December 7, 2018 1:49 am Published by Leave your thoughts


Developer: Team Crimson

Publisher: Merge Games

Platform: Nintendo Switch (eShop)

Category: Role-Playing, Adventure & Action

Release Date: December 6, 2018 (EU & NA)



It’s not necessarily the monsters that will kill you.


Like with any game of any genre, roguelikes come in all shapes and sizes and a variety of them can be enjoyed on the Nintendo Switch, including the recently released Crimson Keep.

Designed, created and developed by Ian Atherton and Ben Rog-Wilhelm, Crimson is defined as being a “first-person action RPG,” which with the help from Merge Games, was brought to the likes of Switch and Steam last month. As for its premise, it’s rather simple really.

After a dreaded cursed destroyed the village of Larkstead thirty years previously, the player is banished to dwell in the dungeons below the village and survive by any means necessary, should they wish to discover the mysterious Crimson Keep, claim a formidable power as their own, and escape alive.

Where things get tricky, is not in the fact that there are monsters, beasts, terrors and traps waiting for you at every turn, but in the game itself. Being a roguelike, Crimson Keep has randomised content, which affects dungeon layouts, enemies, shrines, traps and even the types of weapons, scrolls, armour and potions you pick up.

All it takes is one good run where you pick up everything you could possibly need to deal ultimate damage to your foes and be able to take your fair share of hits, but in my case, luck just never wanted to be on my side.

Instead of a fast swinging sword, I’d get a sluggish axe. Yeah, it would hurt whomever and whatever I hit, but when they were hitting me from a distance thanks to spells hurled at me, it makes things a tad harder.

Saying that the gear system of Crimson Keep is one of its highlights. They have a range of beneficial features to better your chances of survival, but they can also be cursed and you’ll need to hunt down food as hunger is a factor you need to be aware of.

Another feature that Crimson Keep did a decent job at, is an EXP system. By killing enemies, players can level up and by pressing X, access a menu that will allow them to select the skill they wish to learn. Should you wish to use said skills, you simply need to press their associated button (L, R and Y.)

You will also require mana (displayed as a bar above the said buttons above.) Use too much mana and you will run out of it, but it can be replenished by killing enemies. Still, you can always save consuming mana for the really tough enemies by resorting to the likes of using ZR and ZL to attack (be it with a sword or a wand,) and press B for the occasional job.

As for the directional buttons, they’re used for using items you have in your belt, such as recovery items and the left analog stick, it should come as no surprise but it’s for moving. Now on top of being a game where everything can vary with every playthrough, so can the character you play as.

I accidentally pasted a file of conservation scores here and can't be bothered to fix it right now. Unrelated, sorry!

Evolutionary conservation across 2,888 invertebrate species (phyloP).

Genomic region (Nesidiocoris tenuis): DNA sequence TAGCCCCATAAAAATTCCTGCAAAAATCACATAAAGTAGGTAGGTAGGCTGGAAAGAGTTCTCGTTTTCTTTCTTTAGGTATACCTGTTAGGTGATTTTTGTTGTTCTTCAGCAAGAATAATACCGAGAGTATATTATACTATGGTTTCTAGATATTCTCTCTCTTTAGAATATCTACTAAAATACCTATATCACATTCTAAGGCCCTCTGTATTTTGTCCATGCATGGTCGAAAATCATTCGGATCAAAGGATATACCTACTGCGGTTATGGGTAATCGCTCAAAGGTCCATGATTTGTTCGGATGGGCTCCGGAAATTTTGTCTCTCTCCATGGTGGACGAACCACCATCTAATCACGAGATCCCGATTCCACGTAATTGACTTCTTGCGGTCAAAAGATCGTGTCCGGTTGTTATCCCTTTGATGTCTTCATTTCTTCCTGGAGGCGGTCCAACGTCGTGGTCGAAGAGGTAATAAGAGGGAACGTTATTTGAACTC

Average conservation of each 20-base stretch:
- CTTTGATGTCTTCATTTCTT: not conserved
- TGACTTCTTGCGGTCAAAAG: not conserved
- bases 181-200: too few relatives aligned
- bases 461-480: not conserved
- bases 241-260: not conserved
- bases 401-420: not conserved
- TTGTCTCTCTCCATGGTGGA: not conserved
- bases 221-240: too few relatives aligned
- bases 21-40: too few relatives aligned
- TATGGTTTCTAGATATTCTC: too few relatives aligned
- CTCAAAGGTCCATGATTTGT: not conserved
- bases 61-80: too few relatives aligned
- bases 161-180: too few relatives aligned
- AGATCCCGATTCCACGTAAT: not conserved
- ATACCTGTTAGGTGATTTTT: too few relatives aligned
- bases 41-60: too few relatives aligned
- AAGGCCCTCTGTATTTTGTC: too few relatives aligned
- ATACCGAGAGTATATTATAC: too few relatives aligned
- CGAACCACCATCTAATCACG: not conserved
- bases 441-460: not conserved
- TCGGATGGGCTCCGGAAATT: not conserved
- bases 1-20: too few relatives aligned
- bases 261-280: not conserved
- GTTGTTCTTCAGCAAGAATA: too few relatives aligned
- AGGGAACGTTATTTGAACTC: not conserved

Instead of just allowing you to play as a single character, at the beginning of every playthrough, you can choose between three character types and they are Berserker, Witch

and Drifter. The first is an expert at melee combat, whereas the Witch can use spells and incantations to perform a range of acts that includes something “wrathful elements.”

Drifter draws the short stick however since he or she, is the weakest of the bunch and has even less chance of coming out of the other side, smelling of roses, (getting out alive.) Still, while Crimson Keep has some nice ideas behind it, it also has a lot of issues throughout.

Gameplay is meant to be engaging, fast and addictive and yet despite the first-person perspective being intended to have the player feel more immersed into experience, to me it just felt dreary and that’s not my only negative.

The voice acting in Crimson Keep comes across as being hollow and disinterested, the controls themselves feel cumbersome and the visual style of the game just did nothing for me. The models of the monsters are fine, but the players hands just looked obscenely bad and the lack of an arm connected to each hand, just really took my out of the experience, every time I looked out them and I looked at them a lot.

So, although it pains me to say this, Crimson Keep has done enough to warrant attention, but not the right attention because in its current state, it’s a roguelike that does not justify picking up in its current state.



While Crimson Keep does live up to its roguelike nature, in the end, the few things it did right, are undone by what it got wrong. It is not as engaging and as immersive as its summary makes it out to be and this is one of those cases where the developers should have put a little more time into it, whilst administering some more spit and polish before hastening it out the door and getting it into the hands of gamers.





*Review Key Provided by Merge Games



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This post was written by Jack Longman

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